Yorkville-Bristol Sanitary District to increase rate by 5% July 1

YORKVILLE – Residents of Yorkville and surrounding unincorporated areas will see a 5% increase on their bills for sanitary sewer service.

The Yorkville-Bristol Sanitary District is increasing its base rate for service effective July 1.

Currently, residents pay $76.11 every two months for the first 6,900 cubic feet of water used. For every 100 cubic feet above that limit, an additional $1.10 is charged.

With the 5% increase in the base rate, customers will see their bills rise to $79.91, YBSD Executive Director Cyrus McMains said.

The $1.10 rate for those using more than 6,900 cubic feet will remain the same, McMains said.

The YBSD charges show up as a line item on the utility and garbage collection bill that is sent out every other month by the city of Yorkville.

Residents will notice the sanitary district’s rate increase on their September bills, McMains said.

This will be the first increase in the rate charged by the sanitary district since 2001, McMains said.

The rate increase is designed to help the district pay for ongoing maintenance, equipment replacement and upgrades at YBSD’s wastewater treatment plant on the north bank of the Fox River just west of Route 47 in Yorkville’s downtown area.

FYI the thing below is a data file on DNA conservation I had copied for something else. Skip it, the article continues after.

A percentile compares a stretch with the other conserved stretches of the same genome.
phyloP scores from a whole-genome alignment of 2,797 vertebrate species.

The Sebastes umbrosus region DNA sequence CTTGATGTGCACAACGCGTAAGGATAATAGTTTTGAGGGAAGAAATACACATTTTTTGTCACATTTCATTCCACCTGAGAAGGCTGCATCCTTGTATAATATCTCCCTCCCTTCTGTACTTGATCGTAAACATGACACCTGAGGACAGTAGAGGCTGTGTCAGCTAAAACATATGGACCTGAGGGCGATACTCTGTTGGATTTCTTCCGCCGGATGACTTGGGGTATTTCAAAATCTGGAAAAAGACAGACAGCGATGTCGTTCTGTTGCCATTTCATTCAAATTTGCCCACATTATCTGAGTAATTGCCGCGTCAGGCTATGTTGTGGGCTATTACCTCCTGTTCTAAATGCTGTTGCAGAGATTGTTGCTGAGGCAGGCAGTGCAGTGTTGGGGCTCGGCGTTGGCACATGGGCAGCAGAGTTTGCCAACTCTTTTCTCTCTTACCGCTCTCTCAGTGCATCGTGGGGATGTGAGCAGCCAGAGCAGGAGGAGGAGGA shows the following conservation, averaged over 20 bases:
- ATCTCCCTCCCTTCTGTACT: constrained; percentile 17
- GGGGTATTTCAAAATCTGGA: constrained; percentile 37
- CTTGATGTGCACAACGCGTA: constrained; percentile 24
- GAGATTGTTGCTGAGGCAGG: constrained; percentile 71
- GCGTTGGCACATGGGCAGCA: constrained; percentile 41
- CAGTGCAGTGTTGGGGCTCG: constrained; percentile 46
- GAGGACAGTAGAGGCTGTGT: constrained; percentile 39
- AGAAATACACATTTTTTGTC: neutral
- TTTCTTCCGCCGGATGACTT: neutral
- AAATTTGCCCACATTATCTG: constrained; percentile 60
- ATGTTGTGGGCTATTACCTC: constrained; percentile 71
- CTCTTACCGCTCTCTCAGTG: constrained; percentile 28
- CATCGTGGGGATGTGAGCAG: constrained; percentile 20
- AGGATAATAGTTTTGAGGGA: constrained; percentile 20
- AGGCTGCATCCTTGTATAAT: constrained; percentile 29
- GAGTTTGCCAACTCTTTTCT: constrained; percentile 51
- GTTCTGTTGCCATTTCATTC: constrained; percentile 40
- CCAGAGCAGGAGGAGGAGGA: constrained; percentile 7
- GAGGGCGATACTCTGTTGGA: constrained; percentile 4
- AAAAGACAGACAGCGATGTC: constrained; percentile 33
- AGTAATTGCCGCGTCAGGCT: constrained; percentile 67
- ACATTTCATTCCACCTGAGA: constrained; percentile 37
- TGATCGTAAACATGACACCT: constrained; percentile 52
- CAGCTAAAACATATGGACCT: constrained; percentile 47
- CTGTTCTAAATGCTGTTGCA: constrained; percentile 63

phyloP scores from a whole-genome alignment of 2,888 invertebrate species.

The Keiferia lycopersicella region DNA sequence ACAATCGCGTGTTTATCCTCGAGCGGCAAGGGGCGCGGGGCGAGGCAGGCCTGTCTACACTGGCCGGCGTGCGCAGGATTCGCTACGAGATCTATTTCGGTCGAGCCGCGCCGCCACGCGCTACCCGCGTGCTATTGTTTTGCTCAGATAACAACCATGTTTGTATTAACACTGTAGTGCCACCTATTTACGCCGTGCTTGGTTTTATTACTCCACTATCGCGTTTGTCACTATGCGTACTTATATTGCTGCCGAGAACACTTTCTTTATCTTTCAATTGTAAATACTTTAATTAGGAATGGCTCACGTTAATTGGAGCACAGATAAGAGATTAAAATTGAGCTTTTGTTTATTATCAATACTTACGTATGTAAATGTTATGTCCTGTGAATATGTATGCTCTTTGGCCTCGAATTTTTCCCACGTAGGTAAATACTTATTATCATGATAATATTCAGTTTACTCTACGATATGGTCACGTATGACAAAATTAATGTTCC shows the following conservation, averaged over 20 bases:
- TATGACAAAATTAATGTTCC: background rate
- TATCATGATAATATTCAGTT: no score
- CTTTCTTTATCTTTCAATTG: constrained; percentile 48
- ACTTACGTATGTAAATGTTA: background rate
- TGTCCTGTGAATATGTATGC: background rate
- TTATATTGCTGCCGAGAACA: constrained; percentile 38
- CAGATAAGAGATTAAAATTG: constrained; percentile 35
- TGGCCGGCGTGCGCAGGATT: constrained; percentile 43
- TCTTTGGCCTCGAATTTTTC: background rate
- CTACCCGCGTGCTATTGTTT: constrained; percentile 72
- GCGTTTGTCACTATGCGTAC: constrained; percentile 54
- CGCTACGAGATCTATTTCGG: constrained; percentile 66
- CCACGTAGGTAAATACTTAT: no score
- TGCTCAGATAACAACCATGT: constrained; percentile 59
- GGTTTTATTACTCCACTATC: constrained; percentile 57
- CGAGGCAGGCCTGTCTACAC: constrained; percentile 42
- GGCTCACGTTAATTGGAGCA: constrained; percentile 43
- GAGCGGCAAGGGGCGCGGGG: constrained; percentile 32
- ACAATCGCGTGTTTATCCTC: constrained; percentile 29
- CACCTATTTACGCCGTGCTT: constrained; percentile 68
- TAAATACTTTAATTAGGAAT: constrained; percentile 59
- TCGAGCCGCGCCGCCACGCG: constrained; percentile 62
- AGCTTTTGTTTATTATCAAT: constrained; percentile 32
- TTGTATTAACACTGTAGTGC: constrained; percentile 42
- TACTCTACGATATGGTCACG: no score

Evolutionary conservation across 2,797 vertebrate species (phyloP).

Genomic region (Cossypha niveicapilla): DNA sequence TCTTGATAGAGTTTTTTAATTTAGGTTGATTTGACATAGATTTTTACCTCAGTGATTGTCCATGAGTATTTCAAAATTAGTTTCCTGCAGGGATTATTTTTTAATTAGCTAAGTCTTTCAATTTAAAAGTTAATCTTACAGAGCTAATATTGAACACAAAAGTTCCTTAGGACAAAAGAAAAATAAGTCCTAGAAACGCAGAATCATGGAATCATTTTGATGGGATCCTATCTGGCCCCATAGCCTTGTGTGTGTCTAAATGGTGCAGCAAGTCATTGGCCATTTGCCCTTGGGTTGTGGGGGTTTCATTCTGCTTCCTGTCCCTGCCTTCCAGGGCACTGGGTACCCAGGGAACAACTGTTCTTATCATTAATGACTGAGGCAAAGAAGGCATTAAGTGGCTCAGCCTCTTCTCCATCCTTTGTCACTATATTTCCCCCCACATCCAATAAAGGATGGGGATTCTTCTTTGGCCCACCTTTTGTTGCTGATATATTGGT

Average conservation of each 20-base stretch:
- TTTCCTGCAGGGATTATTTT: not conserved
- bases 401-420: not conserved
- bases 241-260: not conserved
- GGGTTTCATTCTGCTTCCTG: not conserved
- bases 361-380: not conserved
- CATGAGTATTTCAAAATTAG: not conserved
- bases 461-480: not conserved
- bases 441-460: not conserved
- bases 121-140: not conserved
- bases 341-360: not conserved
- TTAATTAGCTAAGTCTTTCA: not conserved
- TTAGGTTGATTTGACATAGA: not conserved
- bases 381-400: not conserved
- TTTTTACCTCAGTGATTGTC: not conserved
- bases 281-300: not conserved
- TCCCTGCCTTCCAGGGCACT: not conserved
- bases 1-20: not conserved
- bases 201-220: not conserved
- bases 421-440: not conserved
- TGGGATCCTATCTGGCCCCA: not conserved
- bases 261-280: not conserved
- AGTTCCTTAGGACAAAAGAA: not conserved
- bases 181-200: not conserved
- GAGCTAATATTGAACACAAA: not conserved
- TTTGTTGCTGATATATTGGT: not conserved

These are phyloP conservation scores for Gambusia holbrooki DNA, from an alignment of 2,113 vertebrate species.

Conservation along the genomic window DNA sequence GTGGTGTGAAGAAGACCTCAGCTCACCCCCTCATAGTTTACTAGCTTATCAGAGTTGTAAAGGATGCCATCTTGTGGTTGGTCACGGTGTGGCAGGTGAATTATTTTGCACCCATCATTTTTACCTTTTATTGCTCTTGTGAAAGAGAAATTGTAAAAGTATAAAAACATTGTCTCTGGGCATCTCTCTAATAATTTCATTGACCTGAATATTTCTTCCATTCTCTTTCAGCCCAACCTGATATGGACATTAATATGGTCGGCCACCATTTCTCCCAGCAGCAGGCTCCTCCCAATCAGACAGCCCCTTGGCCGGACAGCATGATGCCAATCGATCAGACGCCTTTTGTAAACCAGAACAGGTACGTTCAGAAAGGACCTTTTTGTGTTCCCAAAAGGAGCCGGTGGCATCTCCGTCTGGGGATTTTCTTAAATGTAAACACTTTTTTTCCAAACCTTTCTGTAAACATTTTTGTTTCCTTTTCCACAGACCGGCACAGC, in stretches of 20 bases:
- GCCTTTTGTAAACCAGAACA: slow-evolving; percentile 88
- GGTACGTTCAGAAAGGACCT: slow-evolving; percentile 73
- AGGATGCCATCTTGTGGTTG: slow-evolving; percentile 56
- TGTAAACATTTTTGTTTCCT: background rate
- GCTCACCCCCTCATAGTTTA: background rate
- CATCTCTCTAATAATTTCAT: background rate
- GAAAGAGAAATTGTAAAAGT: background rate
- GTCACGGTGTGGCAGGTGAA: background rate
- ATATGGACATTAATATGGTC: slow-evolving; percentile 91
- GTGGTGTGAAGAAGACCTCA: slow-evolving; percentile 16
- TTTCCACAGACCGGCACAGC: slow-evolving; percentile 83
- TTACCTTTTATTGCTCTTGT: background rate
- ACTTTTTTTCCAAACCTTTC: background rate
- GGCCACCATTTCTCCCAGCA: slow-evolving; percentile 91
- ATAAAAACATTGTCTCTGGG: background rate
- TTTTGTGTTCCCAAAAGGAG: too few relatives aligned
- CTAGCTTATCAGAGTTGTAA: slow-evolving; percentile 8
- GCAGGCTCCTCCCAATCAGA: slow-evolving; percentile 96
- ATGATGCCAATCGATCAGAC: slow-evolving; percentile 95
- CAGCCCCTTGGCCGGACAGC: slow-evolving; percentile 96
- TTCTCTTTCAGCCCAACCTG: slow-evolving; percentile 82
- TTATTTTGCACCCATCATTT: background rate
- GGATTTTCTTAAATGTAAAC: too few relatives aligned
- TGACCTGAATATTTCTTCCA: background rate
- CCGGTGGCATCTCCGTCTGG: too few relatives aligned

Plant equipment, particularly electrical gear, is prone to wearing out in “the corrosive environment” of a wastewater treatment plant, McMains said.

Earlier this year, the district’s board of trustees issued $7.5 million in general obligation bonds to fund the plant upgrades, McMains said.

Meanwhile, Yorkville’s dramatic population growth has the plant operating at capacity, McMains said.

The district is planning a $40 million expansion of the plant, with work expected to get underway next year.

The plant addition will not only increase capacity, but allow the plant to deal with changes in the types of wastes it is processing.

In recent years, more solids and organic materials are being placed into the sanitary sewer system, McMains said, citing the use of garbage disposals as one source. The solids require special processing as they move through the sewer plant’s treatment system.

In addition, the plant is dealing with tougher environmental standards for the removal of phosphorus from the wastewater.

The expansion will allow the plant to incorporate new treatment processes as they become available and to operate more efficiently as Yorkville continues to grow and the flow into the plant increases, creating an economy of scale, McMains said.

“We’re building this facility with an eye to the future,” he said.